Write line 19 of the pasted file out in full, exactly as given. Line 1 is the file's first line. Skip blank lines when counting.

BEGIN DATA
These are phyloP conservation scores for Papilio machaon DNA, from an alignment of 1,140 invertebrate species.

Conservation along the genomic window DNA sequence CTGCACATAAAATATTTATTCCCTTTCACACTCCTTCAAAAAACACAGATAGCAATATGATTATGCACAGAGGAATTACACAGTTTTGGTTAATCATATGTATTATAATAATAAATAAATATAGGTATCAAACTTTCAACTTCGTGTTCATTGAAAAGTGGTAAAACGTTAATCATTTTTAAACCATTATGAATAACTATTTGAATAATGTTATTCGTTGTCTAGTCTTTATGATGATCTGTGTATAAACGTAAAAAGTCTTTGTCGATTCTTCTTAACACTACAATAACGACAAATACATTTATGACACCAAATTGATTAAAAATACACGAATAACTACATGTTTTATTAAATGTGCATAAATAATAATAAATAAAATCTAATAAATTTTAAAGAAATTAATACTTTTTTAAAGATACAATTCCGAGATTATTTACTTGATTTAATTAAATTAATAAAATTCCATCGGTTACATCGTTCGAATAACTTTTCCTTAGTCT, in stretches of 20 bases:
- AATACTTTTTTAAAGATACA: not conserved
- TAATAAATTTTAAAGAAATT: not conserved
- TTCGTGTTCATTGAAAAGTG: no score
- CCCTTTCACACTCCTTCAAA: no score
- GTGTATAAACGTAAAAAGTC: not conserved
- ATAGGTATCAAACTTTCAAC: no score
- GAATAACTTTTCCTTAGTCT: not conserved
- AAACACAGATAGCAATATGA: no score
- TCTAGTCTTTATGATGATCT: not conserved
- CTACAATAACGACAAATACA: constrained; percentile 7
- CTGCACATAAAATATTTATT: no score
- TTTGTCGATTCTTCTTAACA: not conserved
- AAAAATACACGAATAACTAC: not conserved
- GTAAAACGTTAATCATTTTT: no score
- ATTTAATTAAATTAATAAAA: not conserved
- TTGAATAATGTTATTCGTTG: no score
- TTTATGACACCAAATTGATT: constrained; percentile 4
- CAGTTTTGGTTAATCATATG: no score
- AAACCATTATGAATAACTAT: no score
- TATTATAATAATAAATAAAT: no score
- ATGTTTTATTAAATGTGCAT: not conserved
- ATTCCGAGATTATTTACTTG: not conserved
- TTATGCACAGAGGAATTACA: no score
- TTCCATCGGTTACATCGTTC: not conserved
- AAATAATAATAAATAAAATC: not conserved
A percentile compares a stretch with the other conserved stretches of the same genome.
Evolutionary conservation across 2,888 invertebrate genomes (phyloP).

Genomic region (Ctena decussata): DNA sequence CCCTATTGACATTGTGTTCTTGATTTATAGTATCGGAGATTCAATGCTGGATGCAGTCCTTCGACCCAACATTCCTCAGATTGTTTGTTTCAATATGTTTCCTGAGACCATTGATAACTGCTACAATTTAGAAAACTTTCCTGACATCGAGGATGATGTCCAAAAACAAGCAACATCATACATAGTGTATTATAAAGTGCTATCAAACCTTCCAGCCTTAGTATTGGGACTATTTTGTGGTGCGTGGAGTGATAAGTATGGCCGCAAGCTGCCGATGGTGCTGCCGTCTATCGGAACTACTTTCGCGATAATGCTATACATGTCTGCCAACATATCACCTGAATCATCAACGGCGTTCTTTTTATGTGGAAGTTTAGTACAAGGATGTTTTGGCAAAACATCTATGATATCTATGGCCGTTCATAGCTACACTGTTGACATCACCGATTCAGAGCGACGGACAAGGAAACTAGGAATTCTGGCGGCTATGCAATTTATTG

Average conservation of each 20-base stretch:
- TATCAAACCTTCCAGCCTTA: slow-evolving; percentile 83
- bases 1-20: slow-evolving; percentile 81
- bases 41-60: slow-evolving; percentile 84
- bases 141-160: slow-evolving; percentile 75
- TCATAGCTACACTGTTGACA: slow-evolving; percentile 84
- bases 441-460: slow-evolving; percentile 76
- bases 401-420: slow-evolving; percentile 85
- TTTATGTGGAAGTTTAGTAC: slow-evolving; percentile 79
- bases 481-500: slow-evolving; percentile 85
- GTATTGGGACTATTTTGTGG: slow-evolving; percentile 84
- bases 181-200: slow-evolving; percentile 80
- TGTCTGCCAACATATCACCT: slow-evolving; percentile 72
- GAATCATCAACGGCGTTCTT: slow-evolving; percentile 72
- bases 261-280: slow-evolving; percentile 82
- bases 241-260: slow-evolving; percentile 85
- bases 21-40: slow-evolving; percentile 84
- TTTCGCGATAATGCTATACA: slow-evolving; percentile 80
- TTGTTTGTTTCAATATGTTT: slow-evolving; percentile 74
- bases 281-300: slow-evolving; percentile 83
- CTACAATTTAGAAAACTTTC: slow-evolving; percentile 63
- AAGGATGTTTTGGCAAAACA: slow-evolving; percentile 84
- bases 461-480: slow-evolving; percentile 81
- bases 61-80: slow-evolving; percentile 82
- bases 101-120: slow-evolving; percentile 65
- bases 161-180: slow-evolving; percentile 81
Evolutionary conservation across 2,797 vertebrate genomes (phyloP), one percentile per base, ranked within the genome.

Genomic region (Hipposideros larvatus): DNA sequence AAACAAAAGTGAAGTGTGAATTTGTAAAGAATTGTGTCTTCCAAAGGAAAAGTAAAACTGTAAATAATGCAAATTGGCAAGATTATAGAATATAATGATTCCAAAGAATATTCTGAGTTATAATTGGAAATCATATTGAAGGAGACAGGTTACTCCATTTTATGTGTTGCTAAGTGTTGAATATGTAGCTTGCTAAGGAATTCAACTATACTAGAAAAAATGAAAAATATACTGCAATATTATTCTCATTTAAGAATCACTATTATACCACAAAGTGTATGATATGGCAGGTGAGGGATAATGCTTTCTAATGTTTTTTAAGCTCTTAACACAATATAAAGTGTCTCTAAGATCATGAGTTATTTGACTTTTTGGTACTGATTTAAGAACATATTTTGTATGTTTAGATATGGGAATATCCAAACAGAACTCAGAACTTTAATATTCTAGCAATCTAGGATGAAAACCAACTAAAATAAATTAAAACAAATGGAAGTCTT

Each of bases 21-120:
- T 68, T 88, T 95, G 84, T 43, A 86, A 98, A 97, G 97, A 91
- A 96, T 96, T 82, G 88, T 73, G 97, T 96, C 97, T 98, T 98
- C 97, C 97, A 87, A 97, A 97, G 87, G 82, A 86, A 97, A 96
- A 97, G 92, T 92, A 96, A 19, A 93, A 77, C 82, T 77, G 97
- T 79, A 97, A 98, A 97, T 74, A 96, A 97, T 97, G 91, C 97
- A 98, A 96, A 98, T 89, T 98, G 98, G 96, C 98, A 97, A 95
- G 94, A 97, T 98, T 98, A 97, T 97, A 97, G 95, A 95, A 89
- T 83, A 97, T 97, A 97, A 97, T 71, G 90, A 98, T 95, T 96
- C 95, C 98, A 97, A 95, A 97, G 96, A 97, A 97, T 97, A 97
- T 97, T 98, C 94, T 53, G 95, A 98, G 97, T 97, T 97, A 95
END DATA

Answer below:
- TTTATGACACCAAATTGATT: constrained; percentile 4